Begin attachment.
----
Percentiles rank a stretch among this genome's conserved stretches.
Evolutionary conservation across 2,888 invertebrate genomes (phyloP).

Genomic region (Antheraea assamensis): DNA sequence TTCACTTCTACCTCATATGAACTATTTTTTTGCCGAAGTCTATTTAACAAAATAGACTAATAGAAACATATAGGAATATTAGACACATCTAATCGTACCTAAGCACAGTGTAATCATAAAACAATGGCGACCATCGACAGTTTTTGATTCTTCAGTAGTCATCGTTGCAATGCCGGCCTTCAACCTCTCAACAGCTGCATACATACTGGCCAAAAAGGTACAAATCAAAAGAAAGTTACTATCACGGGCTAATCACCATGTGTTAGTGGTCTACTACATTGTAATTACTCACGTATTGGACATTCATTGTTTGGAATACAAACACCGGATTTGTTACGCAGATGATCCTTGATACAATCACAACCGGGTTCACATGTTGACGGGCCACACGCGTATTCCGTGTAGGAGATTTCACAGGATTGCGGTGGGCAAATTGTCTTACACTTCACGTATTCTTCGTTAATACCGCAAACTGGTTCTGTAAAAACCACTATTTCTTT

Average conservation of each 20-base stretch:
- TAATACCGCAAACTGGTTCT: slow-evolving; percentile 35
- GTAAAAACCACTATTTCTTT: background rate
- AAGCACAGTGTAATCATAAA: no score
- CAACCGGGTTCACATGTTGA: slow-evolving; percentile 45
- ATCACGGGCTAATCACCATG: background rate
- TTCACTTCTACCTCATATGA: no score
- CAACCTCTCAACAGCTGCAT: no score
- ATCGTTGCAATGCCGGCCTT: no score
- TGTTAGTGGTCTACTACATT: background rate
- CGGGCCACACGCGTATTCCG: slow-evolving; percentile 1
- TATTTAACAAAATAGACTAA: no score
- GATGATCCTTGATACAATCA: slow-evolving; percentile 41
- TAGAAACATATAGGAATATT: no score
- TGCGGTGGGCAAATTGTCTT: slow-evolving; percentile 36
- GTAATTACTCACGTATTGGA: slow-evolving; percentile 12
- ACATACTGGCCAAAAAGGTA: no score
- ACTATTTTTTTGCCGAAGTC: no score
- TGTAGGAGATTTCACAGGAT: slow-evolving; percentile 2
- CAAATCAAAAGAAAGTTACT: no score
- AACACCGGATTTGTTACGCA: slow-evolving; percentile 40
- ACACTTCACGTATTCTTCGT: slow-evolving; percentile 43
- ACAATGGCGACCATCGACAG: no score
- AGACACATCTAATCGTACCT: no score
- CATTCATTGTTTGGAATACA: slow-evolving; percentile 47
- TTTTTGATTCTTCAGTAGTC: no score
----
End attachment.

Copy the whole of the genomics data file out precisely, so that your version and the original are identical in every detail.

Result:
Percentiles rank a stretch among this genome's conserved stretches.
Evolutionary conservation across 2,888 invertebrate genomes (phyloP).

Genomic region (Antheraea assamensis): DNA sequence TTCACTTCTACCTCATATGAACTATTTTTTTGCCGAAGTCTATTTAACAAAATAGACTAATAGAAACATATAGGAATATTAGACACATCTAATCGTACCTAAGCACAGTGTAATCATAAAACAATGGCGACCATCGACAGTTTTTGATTCTTCAGTAGTCATCGTTGCAATGCCGGCCTTCAACCTCTCAACAGCTGCATACATACTGGCCAAAAAGGTACAAATCAAAAGAAAGTTACTATCACGGGCTAATCACCATGTGTTAGTGGTCTACTACATTGTAATTACTCACGTATTGGACATTCATTGTTTGGAATACAAACACCGGATTTGTTACGCAGATGATCCTTGATACAATCACAACCGGGTTCACATGTTGACGGGCCACACGCGTATTCCGTGTAGGAGATTTCACAGGATTGCGGTGGGCAAATTGTCTTACACTTCACGTATTCTTCGTTAATACCGCAAACTGGTTCTGTAAAAACCACTATTTCTTT

Average conservation of each 20-base stretch:
- TAATACCGCAAACTGGTTCT: slow-evolving; percentile 35
- GTAAAAACCACTATTTCTTT: background rate
- AAGCACAGTGTAATCATAAA: no score
- CAACCGGGTTCACATGTTGA: slow-evolving; percentile 45
- ATCACGGGCTAATCACCATG: background rate
- TTCACTTCTACCTCATATGA: no score
- CAACCTCTCAACAGCTGCAT: no score
- ATCGTTGCAATGCCGGCCTT: no score
- TGTTAGTGGTCTACTACATT: background rate
- CGGGCCACACGCGTATTCCG: slow-evolving; percentile 1
- TATTTAACAAAATAGACTAA: no score
- GATGATCCTTGATACAATCA: slow-evolving; percentile 41
- TAGAAACATATAGGAATATT: no score
- TGCGGTGGGCAAATTGTCTT: slow-evolving; percentile 36
- GTAATTACTCACGTATTGGA: slow-evolving; percentile 12
- ACATACTGGCCAAAAAGGTA: no score
- ACTATTTTTTTGCCGAAGTC: no score
- TGTAGGAGATTTCACAGGAT: slow-evolving; percentile 2
- CAAATCAAAAGAAAGTTACT: no score
- AACACCGGATTTGTTACGCA: slow-evolving; percentile 40
- ACACTTCACGTATTCTTCGT: slow-evolving; percentile 43
- ACAATGGCGACCATCGACAG: no score
- AGACACATCTAATCGTACCT: no score
- CATTCATTGTTTGGAATACA: slow-evolving; percentile 47
- TTTTTGATTCTTCAGTAGTC: no score